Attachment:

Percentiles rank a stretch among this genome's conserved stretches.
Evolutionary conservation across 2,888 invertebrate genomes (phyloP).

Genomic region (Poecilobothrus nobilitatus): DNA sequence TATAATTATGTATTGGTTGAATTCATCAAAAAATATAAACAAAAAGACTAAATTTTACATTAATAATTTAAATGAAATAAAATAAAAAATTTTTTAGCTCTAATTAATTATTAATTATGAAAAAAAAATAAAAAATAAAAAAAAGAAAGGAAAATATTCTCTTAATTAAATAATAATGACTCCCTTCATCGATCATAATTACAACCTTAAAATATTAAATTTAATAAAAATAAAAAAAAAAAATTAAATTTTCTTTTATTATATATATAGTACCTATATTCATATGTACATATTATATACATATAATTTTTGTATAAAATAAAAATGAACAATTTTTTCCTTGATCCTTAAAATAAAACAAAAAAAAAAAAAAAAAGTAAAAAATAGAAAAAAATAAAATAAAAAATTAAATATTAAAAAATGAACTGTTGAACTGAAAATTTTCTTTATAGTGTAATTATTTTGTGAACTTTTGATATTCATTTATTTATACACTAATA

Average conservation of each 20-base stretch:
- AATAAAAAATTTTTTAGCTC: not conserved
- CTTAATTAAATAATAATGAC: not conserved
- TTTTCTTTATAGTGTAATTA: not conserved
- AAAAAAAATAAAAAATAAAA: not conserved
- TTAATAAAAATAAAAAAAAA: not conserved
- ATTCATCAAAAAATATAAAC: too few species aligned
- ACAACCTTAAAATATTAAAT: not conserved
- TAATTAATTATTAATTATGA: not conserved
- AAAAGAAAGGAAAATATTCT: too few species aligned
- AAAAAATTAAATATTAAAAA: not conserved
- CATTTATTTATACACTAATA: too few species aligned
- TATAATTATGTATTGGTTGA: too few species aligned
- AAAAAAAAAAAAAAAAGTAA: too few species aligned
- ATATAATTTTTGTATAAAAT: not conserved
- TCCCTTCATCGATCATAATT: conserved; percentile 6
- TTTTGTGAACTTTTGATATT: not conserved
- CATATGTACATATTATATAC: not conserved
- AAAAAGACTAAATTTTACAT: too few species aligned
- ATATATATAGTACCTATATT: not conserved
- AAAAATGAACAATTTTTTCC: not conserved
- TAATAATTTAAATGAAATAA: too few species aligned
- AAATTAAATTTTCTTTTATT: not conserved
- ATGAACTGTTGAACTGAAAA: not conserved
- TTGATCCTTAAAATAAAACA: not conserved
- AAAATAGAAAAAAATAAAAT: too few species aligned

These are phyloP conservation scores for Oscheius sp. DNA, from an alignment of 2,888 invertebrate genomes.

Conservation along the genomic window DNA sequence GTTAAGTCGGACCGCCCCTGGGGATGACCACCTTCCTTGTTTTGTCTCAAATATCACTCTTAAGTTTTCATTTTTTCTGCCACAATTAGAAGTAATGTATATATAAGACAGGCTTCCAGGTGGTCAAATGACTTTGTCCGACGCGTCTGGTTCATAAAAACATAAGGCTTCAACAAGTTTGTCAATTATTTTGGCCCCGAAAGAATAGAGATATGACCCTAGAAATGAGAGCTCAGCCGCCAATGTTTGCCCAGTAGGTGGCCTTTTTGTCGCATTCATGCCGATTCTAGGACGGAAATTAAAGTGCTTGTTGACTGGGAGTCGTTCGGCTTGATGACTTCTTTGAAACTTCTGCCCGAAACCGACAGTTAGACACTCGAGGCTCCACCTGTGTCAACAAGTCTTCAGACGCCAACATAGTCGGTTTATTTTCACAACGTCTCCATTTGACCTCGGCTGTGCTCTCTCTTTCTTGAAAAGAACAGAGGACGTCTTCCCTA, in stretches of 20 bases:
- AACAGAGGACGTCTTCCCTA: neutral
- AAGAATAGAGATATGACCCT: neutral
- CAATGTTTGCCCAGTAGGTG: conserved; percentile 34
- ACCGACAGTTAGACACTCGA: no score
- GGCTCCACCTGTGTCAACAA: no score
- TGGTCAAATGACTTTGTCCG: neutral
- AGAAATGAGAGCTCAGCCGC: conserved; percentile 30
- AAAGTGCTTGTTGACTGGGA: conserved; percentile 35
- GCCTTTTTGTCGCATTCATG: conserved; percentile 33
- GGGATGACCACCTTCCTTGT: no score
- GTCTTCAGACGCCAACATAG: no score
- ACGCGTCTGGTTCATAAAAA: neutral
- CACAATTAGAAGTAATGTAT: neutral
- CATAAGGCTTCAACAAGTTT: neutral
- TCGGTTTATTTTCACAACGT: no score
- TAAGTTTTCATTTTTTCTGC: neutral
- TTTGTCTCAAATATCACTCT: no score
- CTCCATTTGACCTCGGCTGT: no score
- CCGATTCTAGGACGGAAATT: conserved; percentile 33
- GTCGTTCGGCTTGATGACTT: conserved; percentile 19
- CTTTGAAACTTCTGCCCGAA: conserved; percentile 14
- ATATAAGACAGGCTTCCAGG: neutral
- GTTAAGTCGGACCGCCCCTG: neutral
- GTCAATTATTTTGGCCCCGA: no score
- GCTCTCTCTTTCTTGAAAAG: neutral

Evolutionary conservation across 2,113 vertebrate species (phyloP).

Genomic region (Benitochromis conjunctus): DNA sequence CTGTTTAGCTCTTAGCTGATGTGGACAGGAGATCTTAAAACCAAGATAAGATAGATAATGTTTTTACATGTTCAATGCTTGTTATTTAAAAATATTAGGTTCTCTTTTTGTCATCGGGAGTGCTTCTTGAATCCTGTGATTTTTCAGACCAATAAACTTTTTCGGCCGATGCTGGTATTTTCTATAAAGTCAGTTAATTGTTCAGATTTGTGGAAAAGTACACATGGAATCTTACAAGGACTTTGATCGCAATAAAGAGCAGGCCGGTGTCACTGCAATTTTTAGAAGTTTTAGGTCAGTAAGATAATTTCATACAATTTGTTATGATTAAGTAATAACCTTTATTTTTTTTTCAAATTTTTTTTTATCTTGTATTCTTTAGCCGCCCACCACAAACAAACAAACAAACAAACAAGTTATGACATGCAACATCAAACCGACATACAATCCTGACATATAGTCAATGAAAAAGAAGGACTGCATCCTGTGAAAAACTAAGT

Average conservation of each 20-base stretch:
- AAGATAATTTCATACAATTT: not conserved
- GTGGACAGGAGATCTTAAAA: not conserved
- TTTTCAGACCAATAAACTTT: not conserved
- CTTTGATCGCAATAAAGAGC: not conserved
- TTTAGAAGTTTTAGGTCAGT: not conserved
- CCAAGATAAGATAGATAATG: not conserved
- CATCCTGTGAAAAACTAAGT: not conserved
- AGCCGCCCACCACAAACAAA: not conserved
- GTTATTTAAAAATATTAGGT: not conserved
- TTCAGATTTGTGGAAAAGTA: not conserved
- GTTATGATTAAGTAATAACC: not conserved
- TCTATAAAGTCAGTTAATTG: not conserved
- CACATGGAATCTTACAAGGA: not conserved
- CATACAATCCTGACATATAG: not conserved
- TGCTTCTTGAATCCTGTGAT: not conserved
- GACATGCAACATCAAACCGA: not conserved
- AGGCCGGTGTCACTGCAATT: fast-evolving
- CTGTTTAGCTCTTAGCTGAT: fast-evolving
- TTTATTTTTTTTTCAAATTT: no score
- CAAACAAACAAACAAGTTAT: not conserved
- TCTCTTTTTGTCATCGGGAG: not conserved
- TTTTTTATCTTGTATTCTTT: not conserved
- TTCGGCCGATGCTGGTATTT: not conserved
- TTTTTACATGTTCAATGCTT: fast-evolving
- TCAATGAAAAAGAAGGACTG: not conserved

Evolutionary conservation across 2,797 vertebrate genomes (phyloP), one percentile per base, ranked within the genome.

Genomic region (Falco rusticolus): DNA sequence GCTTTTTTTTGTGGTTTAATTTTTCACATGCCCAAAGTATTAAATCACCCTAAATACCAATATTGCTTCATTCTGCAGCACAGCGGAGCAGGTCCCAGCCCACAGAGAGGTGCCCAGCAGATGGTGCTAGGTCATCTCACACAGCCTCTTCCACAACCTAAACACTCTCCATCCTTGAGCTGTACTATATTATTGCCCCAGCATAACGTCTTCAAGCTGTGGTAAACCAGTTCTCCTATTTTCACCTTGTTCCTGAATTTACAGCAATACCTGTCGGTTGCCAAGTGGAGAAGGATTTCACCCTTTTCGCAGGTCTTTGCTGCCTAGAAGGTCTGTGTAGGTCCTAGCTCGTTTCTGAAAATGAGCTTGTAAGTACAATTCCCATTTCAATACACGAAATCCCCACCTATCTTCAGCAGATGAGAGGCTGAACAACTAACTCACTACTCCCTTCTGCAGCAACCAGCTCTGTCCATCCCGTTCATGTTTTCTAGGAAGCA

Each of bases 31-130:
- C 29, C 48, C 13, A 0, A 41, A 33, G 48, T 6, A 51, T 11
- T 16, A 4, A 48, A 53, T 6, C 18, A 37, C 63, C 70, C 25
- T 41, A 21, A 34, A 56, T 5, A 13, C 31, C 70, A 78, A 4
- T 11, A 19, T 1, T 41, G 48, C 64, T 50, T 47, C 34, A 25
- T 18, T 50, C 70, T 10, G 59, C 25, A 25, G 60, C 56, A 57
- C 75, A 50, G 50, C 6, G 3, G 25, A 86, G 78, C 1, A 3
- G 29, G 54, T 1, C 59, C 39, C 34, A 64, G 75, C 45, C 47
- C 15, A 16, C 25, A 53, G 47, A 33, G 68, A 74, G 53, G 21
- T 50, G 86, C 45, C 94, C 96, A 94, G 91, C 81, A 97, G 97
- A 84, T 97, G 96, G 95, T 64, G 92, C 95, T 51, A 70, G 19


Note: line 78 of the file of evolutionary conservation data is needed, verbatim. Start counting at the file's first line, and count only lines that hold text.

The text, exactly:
- TTTATTTTTTTTTCAAATTT: no score